Recently, Discovery Channel's Shark Week finished after being aired annually since 1988. What began as informative entertainment has turned into a spectacle, and nowadays, people are just as likely to read misinformation about Shark Week as they are to read about its function promoting conversation around these creatures.
A parallel phenomenon is unfolding within the cybersecurity world. As it has dominated headlines in recent months, the discussion around cybersecurity has also been watered down. Open any tech blog, webinar or publication, and there are references to the latest ransomware attack — often laced with misinformation and critical misunderstandings.
So let's have a little fun comparing Shark Week and cybersecurity marketing. Here are three ways that myths are spread by Shark Week and how they are analogous to the myths currently percolating in cybersecurity marketing.
Shark Week was produced with the intent to educate the public and help alleviate concerns about sharks. Over time, producers started leveraging eye-catching, clickbait titles such as ‘Rogue Tiger Shark' and ‘Jaws Awakens: Phred vs. Slash' to draw in viewers.
This fear tactic echoes similar language used in cybersecurity and ransomware marketing materials that warn ‘without us you will be targeted.'
The reality is that sharks are misunderstood creatures that got a bad reputation from the 1975 nightmare-fuelling drama, ‘Jaws'. The choice to frame them as vicious predators rather than celebrate their incredible biodiversity is a marketing calculation.
For cybersecurity, marketers often make a similar choice to heighten businesses' anxieties around a security breach at the expense of more transparently educating consumers about the broader nuance of the cyber-landscape.
Marketers face a challenge in which their own advertising efforts may eventually change the conditions under which they are advertising. For Shark Week, what was initially an awareness campaign for an exotic animal morphed into a media sensation, with every company trying to be part of the story. This ranged from social media ads to merchandise from every vendor and even a rival shark line-up with National Geographic's SharkFest.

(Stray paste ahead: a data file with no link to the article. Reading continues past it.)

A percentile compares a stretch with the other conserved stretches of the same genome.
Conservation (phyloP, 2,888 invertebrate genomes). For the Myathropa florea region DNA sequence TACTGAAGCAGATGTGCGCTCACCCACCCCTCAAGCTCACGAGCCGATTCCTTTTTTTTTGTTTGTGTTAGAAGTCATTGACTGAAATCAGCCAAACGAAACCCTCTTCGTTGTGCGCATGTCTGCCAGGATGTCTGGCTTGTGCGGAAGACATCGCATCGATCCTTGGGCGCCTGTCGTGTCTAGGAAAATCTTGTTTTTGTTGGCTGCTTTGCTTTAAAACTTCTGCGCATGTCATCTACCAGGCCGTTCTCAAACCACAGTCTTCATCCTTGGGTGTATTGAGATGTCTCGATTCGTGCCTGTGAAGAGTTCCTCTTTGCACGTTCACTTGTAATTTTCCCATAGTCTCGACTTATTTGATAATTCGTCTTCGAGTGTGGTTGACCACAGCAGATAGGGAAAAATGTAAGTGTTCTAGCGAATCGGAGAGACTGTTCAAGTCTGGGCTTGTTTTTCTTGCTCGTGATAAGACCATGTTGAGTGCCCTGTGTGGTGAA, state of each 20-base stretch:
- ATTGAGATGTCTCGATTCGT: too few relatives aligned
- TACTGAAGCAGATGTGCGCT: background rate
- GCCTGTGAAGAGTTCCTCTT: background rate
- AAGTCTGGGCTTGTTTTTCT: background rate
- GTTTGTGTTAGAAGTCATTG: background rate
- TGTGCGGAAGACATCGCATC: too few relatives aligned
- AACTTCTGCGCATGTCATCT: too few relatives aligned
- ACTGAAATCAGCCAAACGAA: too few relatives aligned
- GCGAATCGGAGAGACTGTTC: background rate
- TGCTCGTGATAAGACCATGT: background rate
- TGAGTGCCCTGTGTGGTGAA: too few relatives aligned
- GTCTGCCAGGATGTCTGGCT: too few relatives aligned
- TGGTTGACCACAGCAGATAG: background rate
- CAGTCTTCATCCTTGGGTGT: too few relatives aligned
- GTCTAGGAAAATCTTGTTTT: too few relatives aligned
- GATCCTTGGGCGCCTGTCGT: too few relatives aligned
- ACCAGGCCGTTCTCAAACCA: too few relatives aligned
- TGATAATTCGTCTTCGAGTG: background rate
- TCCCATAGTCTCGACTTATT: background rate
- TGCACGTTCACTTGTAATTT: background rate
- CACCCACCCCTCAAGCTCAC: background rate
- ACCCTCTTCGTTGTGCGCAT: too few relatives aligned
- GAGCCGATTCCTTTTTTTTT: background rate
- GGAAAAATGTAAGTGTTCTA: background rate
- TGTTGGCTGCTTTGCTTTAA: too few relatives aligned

Likewise, the widespread awareness of cybersecurity attacks has accelerated to a fever pitch of marketing noise that has changed how we talk within the cyber-community. Unfortunately, marketing practices have capitalised on common terms, like ‘ransomware' and ‘firewall', such that they've lost their precision within the field itself.
Bringing awareness to key issues
For years it was understood in the cyber-world that the critical issues in security were not talked about enough given their severity. Shark Week supporters similarly claim that despite the fear-based media attention, the program ultimately drives awareness for key issues like shark finning and other exploitative practices.
These points are half true. Marketing cybersecurity has undoubtedly given the overall topic more voice, and the average person likely has greater awareness of cyber-risks now than they did two years ago.
But in the same way that Shark Week at times raises awareness for shark protection, since vague and misleading facts muddy the awareness, it becomes counterproductive and often obscures the very issues marketers claim to clarify.
While marketing professionals are ultimately tasked with bringing in revenue, they should be looking for a way to do so without tarnishing the purity of the message. By resorting to fear tactics and ‘ambulance-chasing to prompt engagement, and then exploiting that engagement with over-promotion, marketers undermine their goals to raise awareness.
Humans are much more dangerous to sharks than vice versa, but you wouldn't know that from Shark Week.
Cybersecurity is more than the latest packet of media jargon, but many people don't know that either. Moving forward, it's critical that marketing professionals better understand the responsibility they have to educate the world on the seriousness of cybersecurity while avoiding clickbait scare tactics that only muddy the waters.